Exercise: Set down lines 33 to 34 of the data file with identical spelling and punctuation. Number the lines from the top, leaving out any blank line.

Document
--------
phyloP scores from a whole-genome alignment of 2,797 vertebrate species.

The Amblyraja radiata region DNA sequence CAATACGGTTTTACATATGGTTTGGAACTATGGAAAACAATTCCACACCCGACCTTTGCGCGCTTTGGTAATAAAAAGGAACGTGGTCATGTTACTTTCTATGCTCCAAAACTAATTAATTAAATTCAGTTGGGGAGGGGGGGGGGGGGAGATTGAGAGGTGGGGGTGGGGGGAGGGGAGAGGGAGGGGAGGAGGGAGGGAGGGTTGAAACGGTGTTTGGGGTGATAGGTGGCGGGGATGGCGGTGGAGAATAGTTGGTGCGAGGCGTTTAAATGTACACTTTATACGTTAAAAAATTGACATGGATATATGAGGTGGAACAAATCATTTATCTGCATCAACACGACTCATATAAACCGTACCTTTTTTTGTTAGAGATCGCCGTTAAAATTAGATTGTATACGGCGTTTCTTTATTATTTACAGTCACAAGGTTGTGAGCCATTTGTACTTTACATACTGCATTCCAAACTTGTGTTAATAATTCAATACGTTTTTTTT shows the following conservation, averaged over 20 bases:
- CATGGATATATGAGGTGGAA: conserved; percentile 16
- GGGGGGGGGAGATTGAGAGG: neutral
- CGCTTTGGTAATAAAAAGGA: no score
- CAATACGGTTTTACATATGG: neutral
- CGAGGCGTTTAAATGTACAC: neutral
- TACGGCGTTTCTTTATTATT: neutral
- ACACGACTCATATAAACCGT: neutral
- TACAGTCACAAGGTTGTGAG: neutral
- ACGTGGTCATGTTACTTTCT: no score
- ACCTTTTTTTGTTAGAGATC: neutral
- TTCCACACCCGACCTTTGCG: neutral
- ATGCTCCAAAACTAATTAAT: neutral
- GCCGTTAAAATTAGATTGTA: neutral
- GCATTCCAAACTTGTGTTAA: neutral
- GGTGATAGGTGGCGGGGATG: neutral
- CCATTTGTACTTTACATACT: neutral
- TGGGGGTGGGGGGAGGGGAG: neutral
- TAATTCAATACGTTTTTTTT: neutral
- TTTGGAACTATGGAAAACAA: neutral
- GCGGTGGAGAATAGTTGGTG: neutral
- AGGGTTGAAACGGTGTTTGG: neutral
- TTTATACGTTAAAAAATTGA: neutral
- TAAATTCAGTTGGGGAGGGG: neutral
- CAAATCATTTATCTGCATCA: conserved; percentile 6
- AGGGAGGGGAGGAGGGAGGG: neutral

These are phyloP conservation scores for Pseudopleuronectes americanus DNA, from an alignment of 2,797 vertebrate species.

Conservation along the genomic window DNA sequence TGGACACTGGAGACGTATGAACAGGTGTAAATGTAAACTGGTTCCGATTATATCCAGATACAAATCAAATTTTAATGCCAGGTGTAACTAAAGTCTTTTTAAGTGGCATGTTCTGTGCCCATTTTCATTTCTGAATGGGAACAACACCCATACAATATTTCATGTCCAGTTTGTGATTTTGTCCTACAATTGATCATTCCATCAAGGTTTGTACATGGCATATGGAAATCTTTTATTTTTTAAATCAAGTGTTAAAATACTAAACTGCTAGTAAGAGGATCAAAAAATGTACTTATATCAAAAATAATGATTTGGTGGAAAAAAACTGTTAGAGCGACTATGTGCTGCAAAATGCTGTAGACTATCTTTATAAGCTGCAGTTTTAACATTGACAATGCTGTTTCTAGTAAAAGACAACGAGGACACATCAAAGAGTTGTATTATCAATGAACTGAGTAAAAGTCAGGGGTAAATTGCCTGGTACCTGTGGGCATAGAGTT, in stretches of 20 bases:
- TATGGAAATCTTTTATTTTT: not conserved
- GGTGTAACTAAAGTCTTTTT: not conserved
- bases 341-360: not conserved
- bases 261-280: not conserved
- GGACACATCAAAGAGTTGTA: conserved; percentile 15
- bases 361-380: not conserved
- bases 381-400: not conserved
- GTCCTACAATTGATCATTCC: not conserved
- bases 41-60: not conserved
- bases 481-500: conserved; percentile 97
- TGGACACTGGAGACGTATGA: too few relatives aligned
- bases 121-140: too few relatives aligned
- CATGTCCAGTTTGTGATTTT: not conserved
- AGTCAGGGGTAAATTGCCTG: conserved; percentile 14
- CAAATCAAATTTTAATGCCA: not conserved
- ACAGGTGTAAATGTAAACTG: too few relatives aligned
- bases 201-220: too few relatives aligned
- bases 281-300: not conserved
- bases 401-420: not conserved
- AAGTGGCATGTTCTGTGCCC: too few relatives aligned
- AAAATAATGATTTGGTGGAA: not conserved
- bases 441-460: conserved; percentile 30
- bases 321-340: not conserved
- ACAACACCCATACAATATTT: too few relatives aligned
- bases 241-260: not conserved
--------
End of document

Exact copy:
- bases 261-280: not conserved
- GGACACATCAAAGAGTTGTA: conserved; percentile 15